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Overview:

Business Succession Agreements

 

Types of Agreement:

Types of Agreement

Cross Ownership:

Cross Ownership

Self Ownership:

Self Ownership

Related Party Vendors

Deemed Dividends

Risks If No Agreement

Trust Ownership:

Trust Ownership

Tax Implications

"Business Family Will"

Changing Needs

Benefits

Choice of Trustee

Super Buy/Sell

 

Drafting Issues:

Put Options

Call Options

Put and Call Options

Conditions Precedent

Put and Call Options vs. Conditions Precedent

 

Other Issues:

Pre-Agreed Purchase Price

Inadequate Insurance Proceeds

Trauma Buy/Sell Strategy

Simultaneous Deaths

 

Debt Reduction Agreement:

Debt Reduction Agreement

 

 

 

 

 

 

 

 

 

 

Put Options

 

Option Exercisable by Vendors

A Put Option is an Option pursuant to which the Vendors can require or force the Purchasers to purchase their Equity in the Business for a Pre-agreed Price and on pre-agreed payment terms.

In effect, a "Put Option" is the reverse of a "Call Option".

A Call Option is an Option pursuant to which the Purchasers can force the Vendor to sell their Equity in the Business for a Pre-agreed Price and on pre-agreed payment terms.

 

The Need for a Funding Mechanism

Put Options are relatively rare in the Business Succession context.

They are most common in the context of Put and Call Options in Insurance-funded Buy/Sell Agreements, where Insurance Proceeds will fund the Pre-agreed Purchase Price.

However, they are less common where there is no pre-agreed Funding Mechanism.

IGS is reluctant to document a Put Option, unless there is a pre-agreed Funding Mechanism in place.

If a Purchaser commits to buy the Equity regardless of whether there is a Funding Mechanism in place, then effectively they are taking on a contractual obligation to pay the Purchase Price, regardless of whether they can ultimately obtain or borrow sufficient funds.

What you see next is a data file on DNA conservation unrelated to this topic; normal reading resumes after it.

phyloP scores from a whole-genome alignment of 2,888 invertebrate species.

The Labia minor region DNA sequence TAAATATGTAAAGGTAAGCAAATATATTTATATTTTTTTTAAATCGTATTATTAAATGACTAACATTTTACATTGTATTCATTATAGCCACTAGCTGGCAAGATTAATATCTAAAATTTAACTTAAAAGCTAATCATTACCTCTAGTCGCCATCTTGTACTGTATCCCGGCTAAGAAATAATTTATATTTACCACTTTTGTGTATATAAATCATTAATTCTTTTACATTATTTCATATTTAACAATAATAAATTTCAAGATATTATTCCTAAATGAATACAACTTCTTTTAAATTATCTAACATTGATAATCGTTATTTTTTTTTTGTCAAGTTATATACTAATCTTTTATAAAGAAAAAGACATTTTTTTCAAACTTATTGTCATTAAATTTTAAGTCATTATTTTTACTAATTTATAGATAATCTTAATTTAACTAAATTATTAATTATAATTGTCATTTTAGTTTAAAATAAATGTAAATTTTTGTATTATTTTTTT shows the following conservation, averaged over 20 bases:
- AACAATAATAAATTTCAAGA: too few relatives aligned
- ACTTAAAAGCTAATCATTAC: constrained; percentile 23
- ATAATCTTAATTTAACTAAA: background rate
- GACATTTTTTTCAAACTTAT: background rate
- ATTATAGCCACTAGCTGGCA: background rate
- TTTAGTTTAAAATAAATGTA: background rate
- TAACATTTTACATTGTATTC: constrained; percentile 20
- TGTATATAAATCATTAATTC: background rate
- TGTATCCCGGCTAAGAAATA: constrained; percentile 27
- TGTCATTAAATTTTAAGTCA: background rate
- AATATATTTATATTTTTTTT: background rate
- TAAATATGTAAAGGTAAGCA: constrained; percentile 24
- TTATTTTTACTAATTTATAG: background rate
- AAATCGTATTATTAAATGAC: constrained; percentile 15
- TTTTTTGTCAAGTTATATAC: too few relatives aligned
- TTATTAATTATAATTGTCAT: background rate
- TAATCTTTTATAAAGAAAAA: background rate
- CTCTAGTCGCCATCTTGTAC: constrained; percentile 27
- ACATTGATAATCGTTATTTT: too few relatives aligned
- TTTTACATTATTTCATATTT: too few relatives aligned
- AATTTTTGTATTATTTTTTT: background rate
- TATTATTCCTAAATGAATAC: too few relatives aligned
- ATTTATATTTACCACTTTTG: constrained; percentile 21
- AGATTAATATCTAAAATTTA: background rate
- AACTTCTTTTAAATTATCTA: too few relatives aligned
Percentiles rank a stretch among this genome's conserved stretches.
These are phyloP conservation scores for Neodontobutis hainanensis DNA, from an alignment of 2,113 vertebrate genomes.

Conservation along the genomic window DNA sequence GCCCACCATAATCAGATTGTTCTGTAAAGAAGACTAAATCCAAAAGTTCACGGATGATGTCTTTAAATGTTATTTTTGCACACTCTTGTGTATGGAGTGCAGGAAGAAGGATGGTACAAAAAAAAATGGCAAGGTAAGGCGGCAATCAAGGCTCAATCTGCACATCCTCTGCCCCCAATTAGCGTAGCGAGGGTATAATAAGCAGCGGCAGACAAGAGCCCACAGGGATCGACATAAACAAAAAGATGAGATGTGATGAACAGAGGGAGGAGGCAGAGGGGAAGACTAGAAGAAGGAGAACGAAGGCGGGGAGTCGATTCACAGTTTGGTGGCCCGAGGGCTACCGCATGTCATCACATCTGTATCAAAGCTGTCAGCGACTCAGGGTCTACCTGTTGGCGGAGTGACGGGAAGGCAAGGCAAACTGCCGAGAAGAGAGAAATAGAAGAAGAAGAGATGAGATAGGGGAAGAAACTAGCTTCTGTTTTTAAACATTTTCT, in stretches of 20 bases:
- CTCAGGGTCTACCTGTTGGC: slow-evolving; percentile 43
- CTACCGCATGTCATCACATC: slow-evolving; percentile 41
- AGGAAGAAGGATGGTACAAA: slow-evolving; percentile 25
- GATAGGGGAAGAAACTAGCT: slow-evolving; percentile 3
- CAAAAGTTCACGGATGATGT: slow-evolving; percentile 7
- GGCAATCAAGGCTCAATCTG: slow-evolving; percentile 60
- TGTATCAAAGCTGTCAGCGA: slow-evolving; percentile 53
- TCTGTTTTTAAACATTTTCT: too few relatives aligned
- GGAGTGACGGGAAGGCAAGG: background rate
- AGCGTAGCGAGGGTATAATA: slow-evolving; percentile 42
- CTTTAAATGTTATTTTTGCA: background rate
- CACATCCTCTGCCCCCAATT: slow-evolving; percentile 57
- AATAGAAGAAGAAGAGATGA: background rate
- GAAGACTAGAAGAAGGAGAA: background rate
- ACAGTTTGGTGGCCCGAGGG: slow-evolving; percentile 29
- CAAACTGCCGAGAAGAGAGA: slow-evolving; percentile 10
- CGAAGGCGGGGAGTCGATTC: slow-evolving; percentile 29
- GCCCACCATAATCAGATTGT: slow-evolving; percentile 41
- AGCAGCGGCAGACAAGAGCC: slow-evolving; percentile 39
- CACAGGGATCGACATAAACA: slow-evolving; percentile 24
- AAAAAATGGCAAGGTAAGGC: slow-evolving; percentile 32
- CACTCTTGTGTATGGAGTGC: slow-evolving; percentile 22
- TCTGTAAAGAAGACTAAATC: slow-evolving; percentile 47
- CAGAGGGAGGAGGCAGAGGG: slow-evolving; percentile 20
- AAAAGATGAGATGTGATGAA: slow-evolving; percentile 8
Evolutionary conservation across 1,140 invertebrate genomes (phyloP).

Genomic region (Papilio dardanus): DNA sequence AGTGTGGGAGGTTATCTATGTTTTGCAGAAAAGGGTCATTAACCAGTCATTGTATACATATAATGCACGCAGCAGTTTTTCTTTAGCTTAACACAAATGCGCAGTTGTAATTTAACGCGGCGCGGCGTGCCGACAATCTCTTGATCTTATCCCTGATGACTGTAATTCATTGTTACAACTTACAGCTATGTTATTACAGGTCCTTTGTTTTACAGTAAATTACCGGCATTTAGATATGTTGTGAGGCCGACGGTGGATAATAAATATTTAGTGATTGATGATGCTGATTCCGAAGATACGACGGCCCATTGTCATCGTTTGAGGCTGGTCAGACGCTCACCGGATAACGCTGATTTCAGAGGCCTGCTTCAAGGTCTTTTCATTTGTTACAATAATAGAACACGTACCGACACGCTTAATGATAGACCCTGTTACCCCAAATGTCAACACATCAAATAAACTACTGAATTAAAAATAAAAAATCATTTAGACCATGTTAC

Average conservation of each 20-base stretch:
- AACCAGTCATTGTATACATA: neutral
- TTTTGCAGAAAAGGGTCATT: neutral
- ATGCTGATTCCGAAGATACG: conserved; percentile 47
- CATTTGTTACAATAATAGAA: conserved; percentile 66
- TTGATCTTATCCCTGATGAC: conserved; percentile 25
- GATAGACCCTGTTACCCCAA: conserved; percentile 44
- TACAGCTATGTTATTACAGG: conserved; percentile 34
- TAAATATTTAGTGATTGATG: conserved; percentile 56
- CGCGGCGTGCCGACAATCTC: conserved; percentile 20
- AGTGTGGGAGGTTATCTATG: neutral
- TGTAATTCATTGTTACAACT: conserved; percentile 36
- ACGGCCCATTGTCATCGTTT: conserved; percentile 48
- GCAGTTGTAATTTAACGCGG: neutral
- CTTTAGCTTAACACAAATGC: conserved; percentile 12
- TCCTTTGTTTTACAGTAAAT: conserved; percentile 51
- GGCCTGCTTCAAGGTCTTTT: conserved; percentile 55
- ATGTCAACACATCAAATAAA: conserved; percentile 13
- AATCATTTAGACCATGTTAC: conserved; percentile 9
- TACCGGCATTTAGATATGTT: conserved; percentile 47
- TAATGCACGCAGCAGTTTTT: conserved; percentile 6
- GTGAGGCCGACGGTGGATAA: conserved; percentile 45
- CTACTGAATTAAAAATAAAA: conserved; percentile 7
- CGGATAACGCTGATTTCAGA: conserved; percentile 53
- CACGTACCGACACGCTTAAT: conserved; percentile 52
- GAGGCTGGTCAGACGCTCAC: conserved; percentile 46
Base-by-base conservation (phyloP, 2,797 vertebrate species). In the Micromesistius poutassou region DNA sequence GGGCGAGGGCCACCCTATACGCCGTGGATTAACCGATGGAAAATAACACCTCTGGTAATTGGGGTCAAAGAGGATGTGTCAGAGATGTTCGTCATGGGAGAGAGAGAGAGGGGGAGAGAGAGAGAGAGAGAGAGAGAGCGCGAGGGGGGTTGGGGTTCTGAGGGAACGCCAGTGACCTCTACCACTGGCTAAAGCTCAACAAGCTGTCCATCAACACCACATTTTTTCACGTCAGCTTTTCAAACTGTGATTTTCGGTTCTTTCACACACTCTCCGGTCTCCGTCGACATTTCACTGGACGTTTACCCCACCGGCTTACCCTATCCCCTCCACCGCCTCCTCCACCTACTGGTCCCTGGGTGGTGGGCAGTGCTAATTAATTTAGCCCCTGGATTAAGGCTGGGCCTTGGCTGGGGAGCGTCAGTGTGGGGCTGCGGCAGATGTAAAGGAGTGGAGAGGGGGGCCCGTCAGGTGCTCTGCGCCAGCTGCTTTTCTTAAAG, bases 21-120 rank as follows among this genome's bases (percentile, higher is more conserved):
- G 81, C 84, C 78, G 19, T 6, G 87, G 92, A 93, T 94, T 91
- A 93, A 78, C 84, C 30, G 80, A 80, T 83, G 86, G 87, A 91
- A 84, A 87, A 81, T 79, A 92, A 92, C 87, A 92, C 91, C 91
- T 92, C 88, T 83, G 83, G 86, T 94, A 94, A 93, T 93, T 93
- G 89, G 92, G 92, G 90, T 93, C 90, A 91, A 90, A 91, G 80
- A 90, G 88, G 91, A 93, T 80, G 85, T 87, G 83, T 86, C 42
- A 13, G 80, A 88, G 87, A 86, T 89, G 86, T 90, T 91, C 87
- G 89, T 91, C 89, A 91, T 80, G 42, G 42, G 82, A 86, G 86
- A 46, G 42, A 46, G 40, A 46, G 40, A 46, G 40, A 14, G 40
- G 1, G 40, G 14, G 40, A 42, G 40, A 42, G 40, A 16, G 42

If they cannot obtain or borrow the funds, then they could be sued for breach of contract.

However, it is possible to design a more binding Succession Plan (from the Vendor's point of view), if there is a:

  • Pre-agreed Purchase Price; and

  • Pre-agreed Funding Mechanism (such as Vendor Finance).

The pre-agreement of the Price and the Funding Mechanism means that:

  • there is no uncertainty about the amount of the Price; and

  • the Purchasers have a Funding Mechanism (other than borrowing from a Bank) that takes into account their ability to pay the Price out of the cash flow of the Business over time.

 

Put and Call Options

If this Strategy is acceptable to all of the parties, it is possible to structure a Succession Plan that consists of a combination of:

  • a Put Option that would be exercisable by the Vendor; and

  • a Call Option that would be exercisable by the Purchasers.

The exercise of an Option by either party would trigger a Sale for the Pre-agreed Sale Price on the pre-agreed Vendor Finance terms.

Click here to read more about Put and Call Options.

 

Copyright: Ian Gray Solicitor

 

 

Adviser Tip

"Conditions Precedent" and "Put and Call Options" are just methods of legal drafting that postpone the date of disposal of the Equity in the Business from the date of the Business Succession Agreement to after the date of occurrence of the Insured Event.

If correctly drafted, both methods are acceptable to the ATO.

See more Adviser Tips

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